We’re back! And what a few weeks it has been!
Our Achievements So Far:
Since our last blog posting we have completed our primary objective of completing the proposal report; it seemed a little tougher than we initially thought and took quite some time, but we made it through! We have attached our proposal for the public to view.
We have also completed the TCPS 2 Tutorial: Course on Research Ethics (CORE) and our certificates are attached in the proposal.
Our Weekly Objectives:
- Create a list of private community kitchens
We will do this by browsing on Google and Google Maps – contacting schools, churches, and community centers for information regarding private community kitchens to see if they have a publicly available kitchen themselves. Over the reading break, every group member will try and find two community kitchens in Shaughnessy and South Cambie. We will keep in contact via Facebook and record any community kitchens we find on a Google Sheets to avoid duplicates. We plan to have this done by Feb 21st.
- Contact kitchens
As soon as we get the go ahead from Sam (our TA), we will start contacting community kitchens. From our list of possible community kitchens, we will have to find their contact information and either send an email, call, or stop by in person to see if they would be willing to participate in our survey. From there, we can set up a meeting time where we would be able to visit their kitchen.
Upcoming Objectives and Strategies:
1. Visiting the kitchens
Once we arrange a meeting time, we will arrive as a group to the kitchen where we will be able to talk to whomever manages the kitchen, and fill out the survey. We will be prepared by being familiar with the survey so we know what things we need to be looking for and what we need to ask. We will also make sure we have a fully charged camera, if they allow us to take some pictures.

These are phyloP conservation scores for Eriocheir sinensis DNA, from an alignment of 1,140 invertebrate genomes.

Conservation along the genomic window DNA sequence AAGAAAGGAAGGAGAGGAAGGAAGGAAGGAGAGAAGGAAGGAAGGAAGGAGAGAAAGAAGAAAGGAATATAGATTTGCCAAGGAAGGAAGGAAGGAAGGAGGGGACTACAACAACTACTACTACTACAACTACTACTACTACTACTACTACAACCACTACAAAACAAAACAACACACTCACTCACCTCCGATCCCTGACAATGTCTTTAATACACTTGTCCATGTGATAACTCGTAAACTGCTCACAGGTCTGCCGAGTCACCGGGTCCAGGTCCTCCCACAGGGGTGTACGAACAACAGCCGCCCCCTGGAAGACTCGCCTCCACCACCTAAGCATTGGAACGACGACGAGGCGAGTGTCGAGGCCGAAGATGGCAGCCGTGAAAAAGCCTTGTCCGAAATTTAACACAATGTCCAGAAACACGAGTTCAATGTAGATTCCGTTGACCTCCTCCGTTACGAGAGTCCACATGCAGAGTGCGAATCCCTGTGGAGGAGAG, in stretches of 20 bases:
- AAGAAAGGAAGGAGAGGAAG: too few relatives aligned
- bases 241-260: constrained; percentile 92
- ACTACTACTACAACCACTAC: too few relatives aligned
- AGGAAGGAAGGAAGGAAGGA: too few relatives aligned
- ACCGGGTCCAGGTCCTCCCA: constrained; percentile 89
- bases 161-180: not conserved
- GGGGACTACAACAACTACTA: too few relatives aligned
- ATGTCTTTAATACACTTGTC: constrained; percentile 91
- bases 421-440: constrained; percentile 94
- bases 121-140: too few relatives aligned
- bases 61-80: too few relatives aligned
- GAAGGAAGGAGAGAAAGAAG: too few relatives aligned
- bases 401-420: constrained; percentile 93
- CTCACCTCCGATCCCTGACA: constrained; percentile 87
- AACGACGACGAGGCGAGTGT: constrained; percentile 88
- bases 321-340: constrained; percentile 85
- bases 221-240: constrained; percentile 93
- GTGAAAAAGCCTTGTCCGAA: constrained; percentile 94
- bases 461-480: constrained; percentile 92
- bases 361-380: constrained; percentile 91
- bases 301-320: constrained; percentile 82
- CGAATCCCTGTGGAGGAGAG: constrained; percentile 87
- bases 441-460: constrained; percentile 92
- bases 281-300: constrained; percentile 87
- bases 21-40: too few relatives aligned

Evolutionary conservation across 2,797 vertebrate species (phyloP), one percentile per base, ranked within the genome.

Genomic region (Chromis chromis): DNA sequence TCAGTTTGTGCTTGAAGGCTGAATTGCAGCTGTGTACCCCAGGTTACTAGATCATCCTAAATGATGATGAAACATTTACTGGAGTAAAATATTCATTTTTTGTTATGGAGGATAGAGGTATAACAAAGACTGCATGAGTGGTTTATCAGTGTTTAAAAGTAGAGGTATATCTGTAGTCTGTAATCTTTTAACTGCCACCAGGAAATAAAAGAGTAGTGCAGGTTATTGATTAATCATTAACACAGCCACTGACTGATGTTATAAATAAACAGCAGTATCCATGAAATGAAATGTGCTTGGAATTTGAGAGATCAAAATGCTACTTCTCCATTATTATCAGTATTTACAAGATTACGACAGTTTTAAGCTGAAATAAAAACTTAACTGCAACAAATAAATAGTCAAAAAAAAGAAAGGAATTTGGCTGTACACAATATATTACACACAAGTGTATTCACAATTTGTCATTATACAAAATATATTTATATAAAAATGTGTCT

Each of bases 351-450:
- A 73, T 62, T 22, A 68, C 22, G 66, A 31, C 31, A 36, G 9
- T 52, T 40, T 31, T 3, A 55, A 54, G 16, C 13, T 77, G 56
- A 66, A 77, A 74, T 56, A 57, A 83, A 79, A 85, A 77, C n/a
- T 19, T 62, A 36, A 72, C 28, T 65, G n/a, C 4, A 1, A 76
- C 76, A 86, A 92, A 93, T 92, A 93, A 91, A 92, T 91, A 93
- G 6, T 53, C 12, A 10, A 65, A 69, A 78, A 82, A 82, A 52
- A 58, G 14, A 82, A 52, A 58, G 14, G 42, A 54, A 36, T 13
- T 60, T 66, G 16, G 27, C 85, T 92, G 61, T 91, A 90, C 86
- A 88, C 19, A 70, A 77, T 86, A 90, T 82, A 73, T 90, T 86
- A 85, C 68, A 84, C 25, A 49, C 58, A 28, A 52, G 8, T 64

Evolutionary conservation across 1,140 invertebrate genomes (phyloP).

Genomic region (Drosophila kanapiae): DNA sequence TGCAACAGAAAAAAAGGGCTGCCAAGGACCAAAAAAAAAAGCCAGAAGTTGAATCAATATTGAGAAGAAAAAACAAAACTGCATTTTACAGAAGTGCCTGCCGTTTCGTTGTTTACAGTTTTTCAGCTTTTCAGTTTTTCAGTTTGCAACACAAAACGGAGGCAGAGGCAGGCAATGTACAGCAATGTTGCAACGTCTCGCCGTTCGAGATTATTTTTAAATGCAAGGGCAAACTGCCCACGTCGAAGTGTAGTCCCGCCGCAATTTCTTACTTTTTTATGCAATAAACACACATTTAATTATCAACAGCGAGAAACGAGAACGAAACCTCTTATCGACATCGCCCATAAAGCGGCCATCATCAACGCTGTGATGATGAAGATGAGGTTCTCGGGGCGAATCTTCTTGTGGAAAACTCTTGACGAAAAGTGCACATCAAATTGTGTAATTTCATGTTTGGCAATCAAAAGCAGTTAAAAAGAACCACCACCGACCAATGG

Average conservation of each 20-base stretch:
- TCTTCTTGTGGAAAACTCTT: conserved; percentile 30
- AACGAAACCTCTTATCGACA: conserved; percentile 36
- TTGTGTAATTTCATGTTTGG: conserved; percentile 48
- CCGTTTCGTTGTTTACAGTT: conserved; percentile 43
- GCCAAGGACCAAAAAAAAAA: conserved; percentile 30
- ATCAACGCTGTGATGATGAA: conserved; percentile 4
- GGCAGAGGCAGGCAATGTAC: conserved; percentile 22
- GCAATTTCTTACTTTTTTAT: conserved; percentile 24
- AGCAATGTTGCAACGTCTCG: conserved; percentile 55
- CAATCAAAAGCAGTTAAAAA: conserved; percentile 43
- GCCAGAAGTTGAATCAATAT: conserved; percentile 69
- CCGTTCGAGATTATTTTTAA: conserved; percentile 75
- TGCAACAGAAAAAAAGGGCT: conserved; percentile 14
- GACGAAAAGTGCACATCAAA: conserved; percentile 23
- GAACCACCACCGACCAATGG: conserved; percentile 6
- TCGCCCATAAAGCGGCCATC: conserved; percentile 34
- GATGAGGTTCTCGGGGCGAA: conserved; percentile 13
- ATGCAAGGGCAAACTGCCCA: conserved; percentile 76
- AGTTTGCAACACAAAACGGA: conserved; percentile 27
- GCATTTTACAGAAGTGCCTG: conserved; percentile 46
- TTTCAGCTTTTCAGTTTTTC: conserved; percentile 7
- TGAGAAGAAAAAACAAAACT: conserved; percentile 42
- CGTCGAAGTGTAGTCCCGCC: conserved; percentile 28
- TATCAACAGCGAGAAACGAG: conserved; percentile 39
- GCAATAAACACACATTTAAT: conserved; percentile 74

2. Presenting ourselves in a professional manner
We will accomplish this by arriving on time to our meetings, appropriately dressed and very familiar with the survey questions we will be asking. We will also review the TCPS2 guidelines to make sure we follow ethical protocol.
3.Record information about each kitchen visit
After each community kitchen we visit, we plan to record all of the data collected. We will do this by putting it into a google doc where the data can then be organized into categories so trends between other kitchens in the future can easily be identified.
4.Reflect on our kitchen visits and find common themes
After visiting all of our kitchens, we will then hold a group meeting where we will reflect and discuss some commonalities and differences between the kitchens. We will also touch on what was working well for the kitchens and areas where we feel need some, if any improvements. Analyzing our data will help us make further conclusions on trends in the area and community kitchens in general and their effects. We hope to have all our visits completed by March 20th – marking the start on our final report and presentation.